As Presbyterians, this is our calling. That is why it frustrates me to no end to meet a close-minded, inward-looking, presbyterian. I want to say to them, we are not in the railroad business… we are in the transportation business. I want to refer them to our Book of Order where it clearly says that Presbyterians believe in doing good and righteous things regardless of rigid laws that would prevent us. We believe God is the only Lord of our conscience, and if we are punished for pursuing that conscience, then so be it. We believe that justice is for all—that is the mission of the church—and is more important than institutional practices. We believe God hasn’t quit speaking to us yet. And like Lewis’s life taught us, we believe that “when you see something that is not right, not fair, not just, we have a moral obligation to do something, to say something.” Because we are reformed and always reforming!
The Passion and Conviction of John Lewis
Perhaps what inspires me the most about John Lewis was his passion and deep-seated conviction. I love his story about being a shy black kid with a stutter who was determined to be a preacher while growing up in rural Alabama during the Jim Crow era. He’d practice his calling by going to the henhouse on his family’s farm and delivering sermons to his captive flock. Lewis grew so attached to his feathered congregation that he conducted chicken weddings, baptisms, and even eulogized chicken funerals. When his chickens were unavailable for worship, he would corral his younger siblings and cousins and preach to them. They nicknamed him “Preacher.”
Lewis no longer preaches to the chickens. And he never became that preacher he intended. He would have a much larger audience. He deeply understood his calling and became a bridge between the just and unjust. He is that rare unifying figure who commands respect from the left and right, someone who can call his political foes “brother or sister” with virtually no one questioning whether he meant it—someone who inspired us all to be our better selves.
Reformation is more than a Spectacle
Let me close by saying something about our current calamities in Portland. I have heard from many of you share how disgusted you are with the spectacle that has been happening in our streets—vandalizing government buildings—hurling projectiles at law enforcement—images of “Naked Athena”—the well-intentioned “wall of moms”—all of it has served to redirect attention away from the issue of black lives matter and police brutality. And let me just say: there are those that benefit from it becoming a spectacle—those who benefit from diverting energies from the real issue at hand: namely—white supremacists.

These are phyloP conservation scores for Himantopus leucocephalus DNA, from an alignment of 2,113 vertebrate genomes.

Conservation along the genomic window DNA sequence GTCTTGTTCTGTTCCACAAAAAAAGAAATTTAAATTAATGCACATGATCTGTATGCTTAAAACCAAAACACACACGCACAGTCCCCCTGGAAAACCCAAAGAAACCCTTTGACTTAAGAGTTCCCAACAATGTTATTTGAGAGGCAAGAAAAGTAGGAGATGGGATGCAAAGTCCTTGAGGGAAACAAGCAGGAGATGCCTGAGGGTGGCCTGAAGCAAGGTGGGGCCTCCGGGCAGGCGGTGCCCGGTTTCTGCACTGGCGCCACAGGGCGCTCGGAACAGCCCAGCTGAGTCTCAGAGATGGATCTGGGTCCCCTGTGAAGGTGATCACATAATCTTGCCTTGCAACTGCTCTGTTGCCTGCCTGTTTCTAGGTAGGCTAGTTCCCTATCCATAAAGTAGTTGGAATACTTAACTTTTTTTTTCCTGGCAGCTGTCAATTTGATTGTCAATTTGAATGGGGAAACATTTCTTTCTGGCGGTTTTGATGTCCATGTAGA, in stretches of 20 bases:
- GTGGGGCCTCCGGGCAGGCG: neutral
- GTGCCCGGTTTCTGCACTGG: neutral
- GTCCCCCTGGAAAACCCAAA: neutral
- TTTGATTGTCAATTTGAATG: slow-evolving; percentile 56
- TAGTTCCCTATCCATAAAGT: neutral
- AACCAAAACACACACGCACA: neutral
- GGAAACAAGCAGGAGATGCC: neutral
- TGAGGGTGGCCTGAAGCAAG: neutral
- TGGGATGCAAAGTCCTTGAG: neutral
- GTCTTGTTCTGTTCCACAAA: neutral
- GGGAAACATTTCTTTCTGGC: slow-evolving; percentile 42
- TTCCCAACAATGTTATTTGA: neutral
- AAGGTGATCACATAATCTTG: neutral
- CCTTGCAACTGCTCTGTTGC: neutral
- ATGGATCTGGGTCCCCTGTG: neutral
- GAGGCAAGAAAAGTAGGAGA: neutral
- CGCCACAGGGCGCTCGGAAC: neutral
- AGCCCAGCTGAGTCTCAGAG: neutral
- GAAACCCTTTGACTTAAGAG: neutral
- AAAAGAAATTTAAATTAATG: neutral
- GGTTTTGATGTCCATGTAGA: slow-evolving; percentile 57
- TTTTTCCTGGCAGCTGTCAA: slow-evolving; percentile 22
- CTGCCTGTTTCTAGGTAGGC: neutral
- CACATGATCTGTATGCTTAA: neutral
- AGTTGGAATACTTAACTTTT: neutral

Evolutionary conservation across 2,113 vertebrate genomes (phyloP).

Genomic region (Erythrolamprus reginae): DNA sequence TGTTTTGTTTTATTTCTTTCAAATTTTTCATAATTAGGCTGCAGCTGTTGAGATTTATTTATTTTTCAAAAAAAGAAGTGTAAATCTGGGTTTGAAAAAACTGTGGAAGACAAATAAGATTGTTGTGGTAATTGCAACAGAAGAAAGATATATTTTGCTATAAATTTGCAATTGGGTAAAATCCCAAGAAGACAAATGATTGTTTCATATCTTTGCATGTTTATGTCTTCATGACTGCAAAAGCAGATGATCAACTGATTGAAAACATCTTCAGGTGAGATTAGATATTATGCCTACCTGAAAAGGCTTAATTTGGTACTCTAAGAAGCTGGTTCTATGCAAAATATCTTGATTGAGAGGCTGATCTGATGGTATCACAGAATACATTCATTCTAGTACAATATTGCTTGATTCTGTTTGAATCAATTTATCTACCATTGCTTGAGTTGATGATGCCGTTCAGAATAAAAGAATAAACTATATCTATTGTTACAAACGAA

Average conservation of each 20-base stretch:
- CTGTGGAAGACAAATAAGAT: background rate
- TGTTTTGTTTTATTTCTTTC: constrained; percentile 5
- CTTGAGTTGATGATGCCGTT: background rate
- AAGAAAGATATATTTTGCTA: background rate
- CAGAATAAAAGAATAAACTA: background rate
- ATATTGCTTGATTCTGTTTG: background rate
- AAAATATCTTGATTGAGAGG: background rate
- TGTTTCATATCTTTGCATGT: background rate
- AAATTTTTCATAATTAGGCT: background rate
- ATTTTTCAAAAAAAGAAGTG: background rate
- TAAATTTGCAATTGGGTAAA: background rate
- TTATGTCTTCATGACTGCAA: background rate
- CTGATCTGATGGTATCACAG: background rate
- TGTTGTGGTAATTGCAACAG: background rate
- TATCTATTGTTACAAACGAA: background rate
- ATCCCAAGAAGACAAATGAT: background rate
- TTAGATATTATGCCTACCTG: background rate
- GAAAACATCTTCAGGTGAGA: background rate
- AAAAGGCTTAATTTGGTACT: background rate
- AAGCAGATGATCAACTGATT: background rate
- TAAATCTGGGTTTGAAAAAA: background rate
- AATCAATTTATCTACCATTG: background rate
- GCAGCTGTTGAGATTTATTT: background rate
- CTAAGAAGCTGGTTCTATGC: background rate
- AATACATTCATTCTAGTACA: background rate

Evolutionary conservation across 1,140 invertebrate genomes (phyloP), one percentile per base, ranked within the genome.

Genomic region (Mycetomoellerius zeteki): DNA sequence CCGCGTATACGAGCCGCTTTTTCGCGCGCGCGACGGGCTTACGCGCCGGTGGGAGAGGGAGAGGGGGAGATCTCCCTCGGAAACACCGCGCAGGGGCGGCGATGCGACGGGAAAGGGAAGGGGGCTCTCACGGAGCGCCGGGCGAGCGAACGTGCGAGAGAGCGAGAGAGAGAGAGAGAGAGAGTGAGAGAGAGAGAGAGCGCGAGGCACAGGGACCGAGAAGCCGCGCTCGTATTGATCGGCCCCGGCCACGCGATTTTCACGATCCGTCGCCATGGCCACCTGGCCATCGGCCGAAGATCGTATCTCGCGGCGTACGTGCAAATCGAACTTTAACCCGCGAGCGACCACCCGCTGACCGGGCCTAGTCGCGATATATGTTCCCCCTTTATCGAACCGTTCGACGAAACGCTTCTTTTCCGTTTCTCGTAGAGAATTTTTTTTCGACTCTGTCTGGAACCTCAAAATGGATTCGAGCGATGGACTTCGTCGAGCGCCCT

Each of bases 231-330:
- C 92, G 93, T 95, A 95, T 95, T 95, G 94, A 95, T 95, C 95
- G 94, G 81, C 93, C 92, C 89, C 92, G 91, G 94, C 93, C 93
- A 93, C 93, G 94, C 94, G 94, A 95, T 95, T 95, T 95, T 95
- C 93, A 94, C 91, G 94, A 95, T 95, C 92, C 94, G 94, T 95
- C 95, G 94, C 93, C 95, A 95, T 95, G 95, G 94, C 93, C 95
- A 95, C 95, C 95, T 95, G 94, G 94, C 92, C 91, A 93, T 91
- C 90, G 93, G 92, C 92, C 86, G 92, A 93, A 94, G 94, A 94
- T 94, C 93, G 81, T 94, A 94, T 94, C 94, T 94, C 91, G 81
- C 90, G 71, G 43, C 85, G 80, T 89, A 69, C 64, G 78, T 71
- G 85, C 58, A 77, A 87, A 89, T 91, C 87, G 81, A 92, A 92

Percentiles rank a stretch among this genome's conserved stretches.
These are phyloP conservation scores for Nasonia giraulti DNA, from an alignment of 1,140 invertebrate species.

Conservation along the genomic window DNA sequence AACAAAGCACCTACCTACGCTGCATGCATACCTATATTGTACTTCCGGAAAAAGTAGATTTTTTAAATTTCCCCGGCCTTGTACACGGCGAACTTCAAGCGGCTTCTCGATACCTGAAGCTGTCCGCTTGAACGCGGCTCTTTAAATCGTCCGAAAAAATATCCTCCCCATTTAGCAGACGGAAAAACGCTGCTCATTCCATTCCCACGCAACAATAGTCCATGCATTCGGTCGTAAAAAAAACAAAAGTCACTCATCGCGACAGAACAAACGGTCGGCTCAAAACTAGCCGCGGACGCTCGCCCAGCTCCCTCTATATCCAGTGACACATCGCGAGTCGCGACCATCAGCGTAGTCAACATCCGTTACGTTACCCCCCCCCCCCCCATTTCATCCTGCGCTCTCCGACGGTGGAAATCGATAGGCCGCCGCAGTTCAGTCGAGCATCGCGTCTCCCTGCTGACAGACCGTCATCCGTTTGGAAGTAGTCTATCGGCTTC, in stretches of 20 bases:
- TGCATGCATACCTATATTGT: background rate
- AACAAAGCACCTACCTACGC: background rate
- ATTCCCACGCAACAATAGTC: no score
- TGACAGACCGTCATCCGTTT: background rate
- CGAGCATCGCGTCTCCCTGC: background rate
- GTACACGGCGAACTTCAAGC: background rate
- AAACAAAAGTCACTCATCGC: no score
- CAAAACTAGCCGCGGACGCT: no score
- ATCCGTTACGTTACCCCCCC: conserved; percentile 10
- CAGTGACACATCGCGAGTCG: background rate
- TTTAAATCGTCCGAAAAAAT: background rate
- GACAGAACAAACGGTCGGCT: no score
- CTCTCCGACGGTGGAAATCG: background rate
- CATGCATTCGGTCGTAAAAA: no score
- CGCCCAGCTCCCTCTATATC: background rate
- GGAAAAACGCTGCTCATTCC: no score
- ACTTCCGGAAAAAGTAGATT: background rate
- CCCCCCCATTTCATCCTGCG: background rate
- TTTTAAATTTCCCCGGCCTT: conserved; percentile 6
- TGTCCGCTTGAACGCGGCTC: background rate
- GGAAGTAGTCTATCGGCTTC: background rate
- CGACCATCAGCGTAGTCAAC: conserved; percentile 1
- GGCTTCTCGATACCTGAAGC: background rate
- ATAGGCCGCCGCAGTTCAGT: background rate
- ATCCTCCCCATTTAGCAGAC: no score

As people of faith who are reformed and always reforming, we must realize that making a spectacle does not produce change. We are in the transportation business. We must see the long game. We must not simply be reactionaries but be thoughtful and intentional in all that we do. E.D. Mondaine, president of Portland’s branch of NAACP wrote in an Op-Ed in the Washington Post on Friday (July 23, 2020); “We cannot settle for spectacles that endanger us all and ‘benefit the deceptors’….we must take the cause of Black Lives Matter into those places where tear gas and rubber bullets and federal agents cannot find us and where there is less risk of spectacle distracting from our true ‘mission’.”
John Lewis is preaching to the angels now, but his words will continue to reverberate through us. May we pledge to follow his lead and the “sermon” he spent a lifetime preaching. In his words: “Do not get lost in a sea of despair. Be hopeful, be optimistic. Our struggle is not the struggle of a day, a week, a month, or a year, it is the struggle of a lifetime. Never, ever be afraid to make some noise and get in good trouble, necessary trouble.”
Your Turn Questions:
- Who is someone you admire as a “reformer”? Why?
- What concerns you about the current calamities in downtown Portland?
- How should we be reformers of racial injustice without distracting from our goals?